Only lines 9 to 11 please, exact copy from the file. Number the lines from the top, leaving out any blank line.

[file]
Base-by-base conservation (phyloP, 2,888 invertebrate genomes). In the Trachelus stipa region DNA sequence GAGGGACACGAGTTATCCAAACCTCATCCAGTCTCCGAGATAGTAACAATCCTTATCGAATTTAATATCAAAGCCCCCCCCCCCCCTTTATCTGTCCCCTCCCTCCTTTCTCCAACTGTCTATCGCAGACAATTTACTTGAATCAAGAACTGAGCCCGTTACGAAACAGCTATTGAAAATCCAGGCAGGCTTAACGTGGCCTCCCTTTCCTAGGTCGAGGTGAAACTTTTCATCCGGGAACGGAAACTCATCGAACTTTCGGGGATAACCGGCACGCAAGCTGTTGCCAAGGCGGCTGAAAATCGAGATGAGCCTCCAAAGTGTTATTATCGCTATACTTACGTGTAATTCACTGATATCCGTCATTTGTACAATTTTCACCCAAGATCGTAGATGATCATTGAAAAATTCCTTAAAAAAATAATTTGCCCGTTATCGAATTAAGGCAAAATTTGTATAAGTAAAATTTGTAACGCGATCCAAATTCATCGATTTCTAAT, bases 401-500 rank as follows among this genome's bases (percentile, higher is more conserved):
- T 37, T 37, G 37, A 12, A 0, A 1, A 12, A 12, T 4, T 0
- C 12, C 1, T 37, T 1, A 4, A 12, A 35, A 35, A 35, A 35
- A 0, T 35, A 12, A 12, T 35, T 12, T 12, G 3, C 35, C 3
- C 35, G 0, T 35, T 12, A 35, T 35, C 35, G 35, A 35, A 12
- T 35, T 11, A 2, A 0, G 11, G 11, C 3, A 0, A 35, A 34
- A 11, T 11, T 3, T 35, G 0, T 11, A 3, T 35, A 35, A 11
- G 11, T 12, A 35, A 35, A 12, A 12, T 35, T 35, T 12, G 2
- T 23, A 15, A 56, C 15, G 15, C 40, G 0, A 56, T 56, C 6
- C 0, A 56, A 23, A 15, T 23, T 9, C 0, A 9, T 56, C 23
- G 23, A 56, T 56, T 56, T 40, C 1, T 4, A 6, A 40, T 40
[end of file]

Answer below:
- T 23, A 15, A 56, C 15, G 15, C 40, G 0, A 56, T 56, C 6
- C 0, A 56, A 23, A 15, T 23, T 9, C 0, A 9, T 56, C 23
- G 23, A 56, T 56, T 56, T 40, C 1, T 4, A 6, A 40, T 40